Another theory is that early men found blonde hair more attractive.[19] Canadian anthropologist Peter Frost, under the aegis of University of St Andrews, published a study in March 2006 in the journal Evolution and Human Behavior that says blond hair evolved very quickly at the end of the last ice age by means of sexual selection. According to the study, the appearance of blonde hair and blue eyes in some northern European women made them stand out from their rivals at a time of fierce competition for males made scarce due to long, arduous hunting trips; this hypothesis argues that women with blonde hair posed an alternative that helped them mate and thus increased the number of blonds.[20]

Another reason men may have preferred blonde women is that light hair color is a marker of youth. Since many Northern European children have blonde hair, which darkens as they mature, blonde hair could arguably be associated with youth and therefore, fertility.[citation needed]

A theory propounded in The History and Geography of Human Genes (1994), says blonde hair became predominant Northern Europe beginning about 3,000 BC, in the area now known as Lithuania, among the recently arrived Proto-Indo-European settlers (according to the Kurgan Hypothesis), and the trait spread quickly through sexual selection into Scandinavia. As above, the theory assumes that men found women with blonde hair more attractive.[21]

[edit]Geographic distribution

Geographical distribution of light hair inEurope: yellow represents 80%, light orange is 50-79%, light brown is 20-49%, dark brown is 1-19%, black represents no presence.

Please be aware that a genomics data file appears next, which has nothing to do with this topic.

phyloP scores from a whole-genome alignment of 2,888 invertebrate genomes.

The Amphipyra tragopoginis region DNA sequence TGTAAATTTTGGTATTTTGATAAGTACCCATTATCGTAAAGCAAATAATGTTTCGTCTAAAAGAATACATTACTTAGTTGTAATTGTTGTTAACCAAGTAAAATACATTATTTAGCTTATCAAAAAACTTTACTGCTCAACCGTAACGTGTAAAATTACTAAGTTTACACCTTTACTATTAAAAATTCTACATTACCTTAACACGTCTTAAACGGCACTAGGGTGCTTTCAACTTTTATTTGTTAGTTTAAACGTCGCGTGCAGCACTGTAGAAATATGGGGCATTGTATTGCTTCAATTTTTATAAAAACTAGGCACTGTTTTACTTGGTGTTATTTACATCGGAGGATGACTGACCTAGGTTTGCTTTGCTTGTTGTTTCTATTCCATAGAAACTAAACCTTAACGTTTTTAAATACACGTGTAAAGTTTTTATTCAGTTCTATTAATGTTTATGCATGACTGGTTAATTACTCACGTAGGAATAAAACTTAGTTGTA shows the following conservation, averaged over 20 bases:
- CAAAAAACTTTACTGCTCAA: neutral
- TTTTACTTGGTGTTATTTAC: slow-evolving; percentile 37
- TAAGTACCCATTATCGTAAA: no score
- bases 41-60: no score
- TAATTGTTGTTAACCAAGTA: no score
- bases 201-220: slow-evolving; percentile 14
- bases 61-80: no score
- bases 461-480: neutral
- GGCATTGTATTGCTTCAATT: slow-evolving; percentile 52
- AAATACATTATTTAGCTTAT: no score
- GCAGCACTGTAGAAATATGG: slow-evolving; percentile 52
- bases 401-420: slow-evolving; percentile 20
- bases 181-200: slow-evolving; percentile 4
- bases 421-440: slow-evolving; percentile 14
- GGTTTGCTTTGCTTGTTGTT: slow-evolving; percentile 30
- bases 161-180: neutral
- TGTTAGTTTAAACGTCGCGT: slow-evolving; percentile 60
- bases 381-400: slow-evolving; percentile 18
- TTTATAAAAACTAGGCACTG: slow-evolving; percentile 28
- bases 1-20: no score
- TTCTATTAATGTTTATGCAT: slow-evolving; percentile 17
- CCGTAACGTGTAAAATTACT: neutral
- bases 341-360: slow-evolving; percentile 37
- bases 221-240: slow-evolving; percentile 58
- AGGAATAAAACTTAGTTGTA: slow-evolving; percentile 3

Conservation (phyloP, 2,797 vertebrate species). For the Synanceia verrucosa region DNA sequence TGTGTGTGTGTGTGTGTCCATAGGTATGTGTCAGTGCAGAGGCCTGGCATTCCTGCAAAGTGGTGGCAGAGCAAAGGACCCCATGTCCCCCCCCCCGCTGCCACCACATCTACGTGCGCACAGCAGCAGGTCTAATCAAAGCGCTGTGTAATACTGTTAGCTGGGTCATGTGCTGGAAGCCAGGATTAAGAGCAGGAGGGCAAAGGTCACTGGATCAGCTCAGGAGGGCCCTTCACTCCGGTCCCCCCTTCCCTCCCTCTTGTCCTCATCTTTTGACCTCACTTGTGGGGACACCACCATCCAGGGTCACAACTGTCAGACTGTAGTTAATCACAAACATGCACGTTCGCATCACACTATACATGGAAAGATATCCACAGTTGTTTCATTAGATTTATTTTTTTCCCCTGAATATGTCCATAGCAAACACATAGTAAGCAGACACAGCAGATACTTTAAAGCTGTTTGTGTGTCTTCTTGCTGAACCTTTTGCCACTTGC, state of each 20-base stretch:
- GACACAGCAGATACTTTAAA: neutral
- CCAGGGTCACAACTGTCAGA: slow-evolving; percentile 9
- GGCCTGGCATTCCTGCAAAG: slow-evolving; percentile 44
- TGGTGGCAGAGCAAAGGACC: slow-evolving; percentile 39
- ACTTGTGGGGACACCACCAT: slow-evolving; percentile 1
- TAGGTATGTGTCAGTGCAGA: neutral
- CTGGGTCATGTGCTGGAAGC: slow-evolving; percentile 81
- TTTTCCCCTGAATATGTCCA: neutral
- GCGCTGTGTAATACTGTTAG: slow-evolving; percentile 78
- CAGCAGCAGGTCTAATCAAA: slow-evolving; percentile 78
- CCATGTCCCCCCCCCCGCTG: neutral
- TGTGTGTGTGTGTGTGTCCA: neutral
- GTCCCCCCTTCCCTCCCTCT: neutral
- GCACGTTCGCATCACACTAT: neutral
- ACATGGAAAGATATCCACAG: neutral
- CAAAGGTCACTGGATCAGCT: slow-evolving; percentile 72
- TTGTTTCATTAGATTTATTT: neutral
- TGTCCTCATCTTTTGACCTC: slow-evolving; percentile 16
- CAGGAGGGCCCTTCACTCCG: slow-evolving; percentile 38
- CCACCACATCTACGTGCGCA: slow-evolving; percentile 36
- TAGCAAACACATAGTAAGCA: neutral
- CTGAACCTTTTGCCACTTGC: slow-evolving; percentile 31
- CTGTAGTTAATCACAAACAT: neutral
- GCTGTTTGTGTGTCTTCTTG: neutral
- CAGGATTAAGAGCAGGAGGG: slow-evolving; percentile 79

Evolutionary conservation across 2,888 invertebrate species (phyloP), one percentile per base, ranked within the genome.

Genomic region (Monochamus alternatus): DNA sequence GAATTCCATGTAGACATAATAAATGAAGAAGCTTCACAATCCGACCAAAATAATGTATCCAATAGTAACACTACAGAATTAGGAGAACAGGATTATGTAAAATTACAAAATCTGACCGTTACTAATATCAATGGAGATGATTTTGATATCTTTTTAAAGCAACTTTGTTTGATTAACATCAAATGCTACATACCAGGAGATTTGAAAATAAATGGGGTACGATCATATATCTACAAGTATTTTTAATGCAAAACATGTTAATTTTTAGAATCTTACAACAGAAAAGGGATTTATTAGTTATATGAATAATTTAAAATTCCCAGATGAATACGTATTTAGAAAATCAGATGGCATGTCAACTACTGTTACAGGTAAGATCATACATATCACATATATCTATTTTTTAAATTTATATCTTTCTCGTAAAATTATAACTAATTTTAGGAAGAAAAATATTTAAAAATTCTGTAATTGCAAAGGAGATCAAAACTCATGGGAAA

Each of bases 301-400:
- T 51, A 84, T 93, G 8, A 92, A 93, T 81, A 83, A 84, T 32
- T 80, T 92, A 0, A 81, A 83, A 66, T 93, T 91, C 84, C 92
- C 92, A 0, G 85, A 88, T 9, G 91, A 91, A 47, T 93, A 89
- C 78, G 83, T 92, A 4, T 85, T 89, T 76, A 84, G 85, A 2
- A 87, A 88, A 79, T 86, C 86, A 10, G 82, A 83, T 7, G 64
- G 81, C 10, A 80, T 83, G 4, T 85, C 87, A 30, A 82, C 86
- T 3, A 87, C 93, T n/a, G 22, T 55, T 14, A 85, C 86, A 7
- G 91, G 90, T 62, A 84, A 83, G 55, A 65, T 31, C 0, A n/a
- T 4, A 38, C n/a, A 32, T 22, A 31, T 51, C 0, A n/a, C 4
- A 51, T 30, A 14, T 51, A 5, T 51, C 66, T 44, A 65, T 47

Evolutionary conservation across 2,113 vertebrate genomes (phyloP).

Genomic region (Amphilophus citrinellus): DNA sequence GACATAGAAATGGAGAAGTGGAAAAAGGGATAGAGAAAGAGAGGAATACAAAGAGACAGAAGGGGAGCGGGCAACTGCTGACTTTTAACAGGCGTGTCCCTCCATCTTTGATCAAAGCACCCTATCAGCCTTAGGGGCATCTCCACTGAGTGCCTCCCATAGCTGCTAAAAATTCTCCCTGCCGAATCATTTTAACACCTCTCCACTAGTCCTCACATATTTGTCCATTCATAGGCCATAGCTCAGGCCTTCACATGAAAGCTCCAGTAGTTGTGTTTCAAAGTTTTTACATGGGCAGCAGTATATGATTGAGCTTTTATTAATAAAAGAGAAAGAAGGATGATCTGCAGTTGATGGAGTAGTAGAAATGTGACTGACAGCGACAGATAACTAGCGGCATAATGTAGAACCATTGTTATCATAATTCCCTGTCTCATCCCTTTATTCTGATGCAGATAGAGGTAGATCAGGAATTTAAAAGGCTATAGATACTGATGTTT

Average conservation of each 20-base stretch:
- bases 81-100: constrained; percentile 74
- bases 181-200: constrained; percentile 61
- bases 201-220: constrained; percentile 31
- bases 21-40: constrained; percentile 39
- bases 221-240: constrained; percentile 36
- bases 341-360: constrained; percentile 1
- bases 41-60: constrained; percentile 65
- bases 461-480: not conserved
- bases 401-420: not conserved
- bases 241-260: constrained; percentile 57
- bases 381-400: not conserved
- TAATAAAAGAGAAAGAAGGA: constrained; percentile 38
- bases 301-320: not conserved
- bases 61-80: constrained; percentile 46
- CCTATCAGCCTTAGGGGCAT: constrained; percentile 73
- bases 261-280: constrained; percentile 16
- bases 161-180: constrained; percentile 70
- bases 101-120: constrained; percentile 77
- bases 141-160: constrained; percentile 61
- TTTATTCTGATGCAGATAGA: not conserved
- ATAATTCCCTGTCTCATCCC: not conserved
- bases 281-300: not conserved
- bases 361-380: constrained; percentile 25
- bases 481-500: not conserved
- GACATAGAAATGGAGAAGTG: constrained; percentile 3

Blond hair is most frequently found among the indigenous peoples of Northern Europe. The pigmentation of both hair and eyes is lightest around the south of the Baltic Sea and their darkness increases regularly and almost concentrically around this region.[22] Strawberry blond is a much rarer type containing the most amounts of pheomelanin and only thought to be native in Celtic and Scandinavian countries. Because of emigration and invasion from northern Europe, there are a number of blonds in Southern Europe, Western Europe, and Eastern Europe. Due tomigration from Europe from the 16th to the 20th centuries, blonds are also found all around the world such as in North America, South America, Australia, New Zealand, South Africa, Siberia, etc.

Generally, blond hair in Europeans is associated with lighter eye color (gray, blue, green, and hazel) and light (sometimes freckled) skin tone. Strong sunlight also lightens hair of any pigmentation, to varying degrees, and causes many blond people to freckle, especially during childhood.